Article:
Consider that, in the late 1990s, Hong Kong was seen as a model of tobacco-control policies following the passage in 1997 of sweeping reforms that virtually eliminated all but the smallest forms of tobacco advertising in the city. At the time, such a ban was not even in place in Britain, of which Hong Kong was still a part.

Fast forward a decade, and the situation is reversed. Four years after New York banned smoking from all enclosed workspaces, the so-called ban on smoking in “all” indoor public venues, implemented with much pomp and circumstance, was rife with extensions – for bars, bathhouses and mahjong parlours. Critics belittle the ban, and say it is continuing to fail in one of its chief aims: to protect catering and hospitality workers from second-hand smoke.

Against this backdrop, the reality – despite what some may perceive – is that the consumption of tobacco has risen steadily over the years. Latest Customs and Excise Department figures show that 3.79 billion cigarettes were sold last year, compared with 3.33 billion in 2006. In 2007, 3.49 billion cigarettes were consumed.

“Up until 1997, we were, arguably, the second best in Asia after Singapore, but after that, all the way up to 2007, we did almost absolutely nothing during that period,” said Judith Mackay, a senior policy adviser to the World Health Organisation.

“We did have legislation that went through and came into effect in 2007 which brought us a little bit more up to speed, but then we had all these ridiculous extensions,” she added, referring to the grace periods given to some businesses and the delaying of a ban on point of sale cigarette advertising until later this year.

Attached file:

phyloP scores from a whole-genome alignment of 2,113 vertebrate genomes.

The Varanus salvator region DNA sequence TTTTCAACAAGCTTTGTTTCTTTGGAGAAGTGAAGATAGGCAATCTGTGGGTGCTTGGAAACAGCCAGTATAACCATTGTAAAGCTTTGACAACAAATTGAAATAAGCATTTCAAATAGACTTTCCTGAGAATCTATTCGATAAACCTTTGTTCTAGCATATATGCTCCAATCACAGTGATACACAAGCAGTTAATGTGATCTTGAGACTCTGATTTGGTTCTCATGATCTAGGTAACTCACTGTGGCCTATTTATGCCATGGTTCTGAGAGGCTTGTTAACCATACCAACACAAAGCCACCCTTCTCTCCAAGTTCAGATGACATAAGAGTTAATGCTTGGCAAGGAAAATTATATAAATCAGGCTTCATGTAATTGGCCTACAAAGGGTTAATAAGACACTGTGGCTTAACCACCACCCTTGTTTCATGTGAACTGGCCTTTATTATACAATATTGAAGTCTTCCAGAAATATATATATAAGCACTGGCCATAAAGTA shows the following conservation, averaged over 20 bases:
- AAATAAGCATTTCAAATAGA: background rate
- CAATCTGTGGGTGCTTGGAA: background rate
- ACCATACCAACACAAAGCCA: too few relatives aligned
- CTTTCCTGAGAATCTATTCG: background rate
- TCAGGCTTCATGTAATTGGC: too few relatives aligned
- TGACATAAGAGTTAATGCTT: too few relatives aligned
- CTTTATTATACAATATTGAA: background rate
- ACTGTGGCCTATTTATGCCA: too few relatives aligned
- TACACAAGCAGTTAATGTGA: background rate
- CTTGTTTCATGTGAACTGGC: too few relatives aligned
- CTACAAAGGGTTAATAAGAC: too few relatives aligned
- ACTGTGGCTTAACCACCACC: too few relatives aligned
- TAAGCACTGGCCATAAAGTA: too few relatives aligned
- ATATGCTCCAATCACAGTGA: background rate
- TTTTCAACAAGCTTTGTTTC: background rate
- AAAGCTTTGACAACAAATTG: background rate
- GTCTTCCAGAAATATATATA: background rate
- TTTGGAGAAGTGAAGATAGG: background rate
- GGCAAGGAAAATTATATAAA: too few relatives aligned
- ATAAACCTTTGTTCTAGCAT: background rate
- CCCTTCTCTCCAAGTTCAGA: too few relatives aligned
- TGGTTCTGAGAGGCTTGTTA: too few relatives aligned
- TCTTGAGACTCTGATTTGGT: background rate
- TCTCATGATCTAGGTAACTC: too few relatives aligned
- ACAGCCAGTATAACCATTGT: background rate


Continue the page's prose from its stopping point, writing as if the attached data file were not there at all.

“Both of those had extensions in the law and it made it less than perfect.”

But where Hong Kong really fell behind was in its failure to increase tobacco duty, despite the fact that it was widely considered to be the best measure to cut consumption, she said.

Before yesterday’s 50 per cent rise, the last time the government put up the duty was in 2001. In the 1990s, some of the highest tobacco tax increases were recorded.

Year after year, anti-smoking lobbyists called on the government to raise the tobacco duty, only to have their pleas ignored. Most recently, the publicly funded Council on Smoking and Health (Cosh) sent a petition, with around 4,000 signatures from people around the world, to Financial Secretary John Tsang Chun-wah urging him to raise the tobacco duty.

Hong Kong is bound, under the WHO Framework Convention on Tobacco Control – a global anti-smoking treaty which has been signed by Beijing – to implement tax or price measures.

Dr Mackay noted that even the mainland, the largest producer and consumer of cigarettes in the world, is considering using taxation to curb consumption. She said that Hong Kong had been “shockingly, critically and embarrassingly backwards” on raising the duty. “It’s really shameful.”